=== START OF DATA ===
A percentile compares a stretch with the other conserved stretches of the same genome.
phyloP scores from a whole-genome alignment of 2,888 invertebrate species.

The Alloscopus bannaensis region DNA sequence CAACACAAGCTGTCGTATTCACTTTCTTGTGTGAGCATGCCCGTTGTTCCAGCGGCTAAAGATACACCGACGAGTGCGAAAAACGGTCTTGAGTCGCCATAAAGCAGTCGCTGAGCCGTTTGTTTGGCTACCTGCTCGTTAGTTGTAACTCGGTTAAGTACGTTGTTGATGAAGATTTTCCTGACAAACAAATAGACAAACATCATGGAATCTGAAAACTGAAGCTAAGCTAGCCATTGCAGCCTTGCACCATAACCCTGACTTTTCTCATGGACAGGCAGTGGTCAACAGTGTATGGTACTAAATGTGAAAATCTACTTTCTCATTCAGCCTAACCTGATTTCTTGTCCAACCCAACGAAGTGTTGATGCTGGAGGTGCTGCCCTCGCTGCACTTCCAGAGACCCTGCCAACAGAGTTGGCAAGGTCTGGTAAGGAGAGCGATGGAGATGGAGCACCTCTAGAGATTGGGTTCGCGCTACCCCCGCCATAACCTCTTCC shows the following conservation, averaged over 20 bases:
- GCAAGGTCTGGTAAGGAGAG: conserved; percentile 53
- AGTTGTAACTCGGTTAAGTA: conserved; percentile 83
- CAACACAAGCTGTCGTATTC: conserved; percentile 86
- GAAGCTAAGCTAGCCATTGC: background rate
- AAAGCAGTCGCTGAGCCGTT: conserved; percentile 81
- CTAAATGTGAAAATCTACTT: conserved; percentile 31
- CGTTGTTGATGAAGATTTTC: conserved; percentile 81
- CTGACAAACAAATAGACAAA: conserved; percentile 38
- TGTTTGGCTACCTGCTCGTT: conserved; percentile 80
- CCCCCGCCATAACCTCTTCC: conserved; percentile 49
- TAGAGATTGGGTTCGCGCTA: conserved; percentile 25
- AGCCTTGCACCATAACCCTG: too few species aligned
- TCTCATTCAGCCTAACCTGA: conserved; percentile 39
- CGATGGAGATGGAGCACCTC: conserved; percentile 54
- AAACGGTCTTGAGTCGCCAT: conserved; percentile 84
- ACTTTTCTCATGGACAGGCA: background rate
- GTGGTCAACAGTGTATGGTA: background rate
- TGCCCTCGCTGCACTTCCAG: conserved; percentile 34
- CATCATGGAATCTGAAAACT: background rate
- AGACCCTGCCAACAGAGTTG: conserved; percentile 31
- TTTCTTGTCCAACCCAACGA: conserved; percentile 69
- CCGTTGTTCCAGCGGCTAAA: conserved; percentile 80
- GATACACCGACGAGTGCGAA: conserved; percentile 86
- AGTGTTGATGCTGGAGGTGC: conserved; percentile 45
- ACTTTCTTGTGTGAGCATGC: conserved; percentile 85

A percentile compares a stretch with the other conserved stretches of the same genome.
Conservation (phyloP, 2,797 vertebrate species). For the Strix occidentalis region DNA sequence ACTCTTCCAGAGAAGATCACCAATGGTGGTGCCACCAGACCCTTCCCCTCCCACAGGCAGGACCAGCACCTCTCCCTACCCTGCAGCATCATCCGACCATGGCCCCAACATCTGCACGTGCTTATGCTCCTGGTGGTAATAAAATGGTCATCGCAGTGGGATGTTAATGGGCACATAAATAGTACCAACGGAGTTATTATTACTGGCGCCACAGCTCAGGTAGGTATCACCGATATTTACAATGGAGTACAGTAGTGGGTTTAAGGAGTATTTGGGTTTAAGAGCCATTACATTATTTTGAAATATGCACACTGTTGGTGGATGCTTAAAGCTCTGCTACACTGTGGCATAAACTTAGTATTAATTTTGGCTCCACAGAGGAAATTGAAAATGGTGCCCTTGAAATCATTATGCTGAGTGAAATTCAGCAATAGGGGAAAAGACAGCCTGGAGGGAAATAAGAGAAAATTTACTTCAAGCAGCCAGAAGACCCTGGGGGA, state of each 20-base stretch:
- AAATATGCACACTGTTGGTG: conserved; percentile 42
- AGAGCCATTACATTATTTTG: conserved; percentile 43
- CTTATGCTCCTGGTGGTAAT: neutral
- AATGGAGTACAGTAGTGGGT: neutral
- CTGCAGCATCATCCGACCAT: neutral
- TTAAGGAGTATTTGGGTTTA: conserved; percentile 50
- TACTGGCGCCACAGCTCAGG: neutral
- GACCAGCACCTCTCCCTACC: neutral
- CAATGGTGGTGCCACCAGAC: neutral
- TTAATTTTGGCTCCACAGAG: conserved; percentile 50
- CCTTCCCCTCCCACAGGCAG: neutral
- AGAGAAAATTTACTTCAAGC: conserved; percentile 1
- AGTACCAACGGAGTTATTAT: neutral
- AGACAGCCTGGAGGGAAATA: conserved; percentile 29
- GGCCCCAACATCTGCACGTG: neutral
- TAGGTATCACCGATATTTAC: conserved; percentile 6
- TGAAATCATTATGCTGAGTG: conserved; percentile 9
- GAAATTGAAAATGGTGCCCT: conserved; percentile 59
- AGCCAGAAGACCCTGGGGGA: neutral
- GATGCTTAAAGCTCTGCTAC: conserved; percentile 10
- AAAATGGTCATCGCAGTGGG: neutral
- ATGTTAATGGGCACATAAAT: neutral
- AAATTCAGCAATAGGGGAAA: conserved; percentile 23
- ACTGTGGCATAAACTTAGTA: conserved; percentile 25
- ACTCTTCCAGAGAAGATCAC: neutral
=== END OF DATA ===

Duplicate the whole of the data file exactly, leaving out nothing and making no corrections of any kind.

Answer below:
A percentile compares a stretch with the other conserved stretches of the same genome.
phyloP scores from a whole-genome alignment of 2,888 invertebrate species.

The Alloscopus bannaensis region DNA sequence CAACACAAGCTGTCGTATTCACTTTCTTGTGTGAGCATGCCCGTTGTTCCAGCGGCTAAAGATACACCGACGAGTGCGAAAAACGGTCTTGAGTCGCCATAAAGCAGTCGCTGAGCCGTTTGTTTGGCTACCTGCTCGTTAGTTGTAACTCGGTTAAGTACGTTGTTGATGAAGATTTTCCTGACAAACAAATAGACAAACATCATGGAATCTGAAAACTGAAGCTAAGCTAGCCATTGCAGCCTTGCACCATAACCCTGACTTTTCTCATGGACAGGCAGTGGTCAACAGTGTATGGTACTAAATGTGAAAATCTACTTTCTCATTCAGCCTAACCTGATTTCTTGTCCAACCCAACGAAGTGTTGATGCTGGAGGTGCTGCCCTCGCTGCACTTCCAGAGACCCTGCCAACAGAGTTGGCAAGGTCTGGTAAGGAGAGCGATGGAGATGGAGCACCTCTAGAGATTGGGTTCGCGCTACCCCCGCCATAACCTCTTCC shows the following conservation, averaged over 20 bases:
- GCAAGGTCTGGTAAGGAGAG: conserved; percentile 53
- AGTTGTAACTCGGTTAAGTA: conserved; percentile 83
- CAACACAAGCTGTCGTATTC: conserved; percentile 86
- GAAGCTAAGCTAGCCATTGC: background rate
- AAAGCAGTCGCTGAGCCGTT: conserved; percentile 81
- CTAAATGTGAAAATCTACTT: conserved; percentile 31
- CGTTGTTGATGAAGATTTTC: conserved; percentile 81
- CTGACAAACAAATAGACAAA: conserved; percentile 38
- TGTTTGGCTACCTGCTCGTT: conserved; percentile 80
- CCCCCGCCATAACCTCTTCC: conserved; percentile 49
- TAGAGATTGGGTTCGCGCTA: conserved; percentile 25
- AGCCTTGCACCATAACCCTG: too few species aligned
- TCTCATTCAGCCTAACCTGA: conserved; percentile 39
- CGATGGAGATGGAGCACCTC: conserved; percentile 54
- AAACGGTCTTGAGTCGCCAT: conserved; percentile 84
- ACTTTTCTCATGGACAGGCA: background rate
- GTGGTCAACAGTGTATGGTA: background rate
- TGCCCTCGCTGCACTTCCAG: conserved; percentile 34
- CATCATGGAATCTGAAAACT: background rate
- AGACCCTGCCAACAGAGTTG: conserved; percentile 31
- TTTCTTGTCCAACCCAACGA: conserved; percentile 69
- CCGTTGTTCCAGCGGCTAAA: conserved; percentile 80
- GATACACCGACGAGTGCGAA: conserved; percentile 86
- AGTGTTGATGCTGGAGGTGC: conserved; percentile 45
- ACTTTCTTGTGTGAGCATGC: conserved; percentile 85

A percentile compares a stretch with the other conserved stretches of the same genome.
Conservation (phyloP, 2,797 vertebrate species). For the Strix occidentalis region DNA sequence ACTCTTCCAGAGAAGATCACCAATGGTGGTGCCACCAGACCCTTCCCCTCCCACAGGCAGGACCAGCACCTCTCCCTACCCTGCAGCATCATCCGACCATGGCCCCAACATCTGCACGTGCTTATGCTCCTGGTGGTAATAAAATGGTCATCGCAGTGGGATGTTAATGGGCACATAAATAGTACCAACGGAGTTATTATTACTGGCGCCACAGCTCAGGTAGGTATCACCGATATTTACAATGGAGTACAGTAGTGGGTTTAAGGAGTATTTGGGTTTAAGAGCCATTACATTATTTTGAAATATGCACACTGTTGGTGGATGCTTAAAGCTCTGCTACACTGTGGCATAAACTTAGTATTAATTTTGGCTCCACAGAGGAAATTGAAAATGGTGCCCTTGAAATCATTATGCTGAGTGAAATTCAGCAATAGGGGAAAAGACAGCCTGGAGGGAAATAAGAGAAAATTTACTTCAAGCAGCCAGAAGACCCTGGGGGA, state of each 20-base stretch:
- AAATATGCACACTGTTGGTG: conserved; percentile 42
- AGAGCCATTACATTATTTTG: conserved; percentile 43
- CTTATGCTCCTGGTGGTAAT: neutral
- AATGGAGTACAGTAGTGGGT: neutral
- CTGCAGCATCATCCGACCAT: neutral
- TTAAGGAGTATTTGGGTTTA: conserved; percentile 50
- TACTGGCGCCACAGCTCAGG: neutral
- GACCAGCACCTCTCCCTACC: neutral
- CAATGGTGGTGCCACCAGAC: neutral
- TTAATTTTGGCTCCACAGAG: conserved; percentile 50
- CCTTCCCCTCCCACAGGCAG: neutral
- AGAGAAAATTTACTTCAAGC: conserved; percentile 1
- AGTACCAACGGAGTTATTAT: neutral
- AGACAGCCTGGAGGGAAATA: conserved; percentile 29
- GGCCCCAACATCTGCACGTG: neutral
- TAGGTATCACCGATATTTAC: conserved; percentile 6
- TGAAATCATTATGCTGAGTG: conserved; percentile 9
- GAAATTGAAAATGGTGCCCT: conserved; percentile 59
- AGCCAGAAGACCCTGGGGGA: neutral
- GATGCTTAAAGCTCTGCTAC: conserved; percentile 10
- AAAATGGTCATCGCAGTGGG: neutral
- ATGTTAATGGGCACATAAAT: neutral
- AAATTCAGCAATAGGGGAAA: conserved; percentile 23
- ACTGTGGCATAAACTTAGTA: conserved; percentile 25
- ACTCTTCCAGAGAAGATCAC: neutral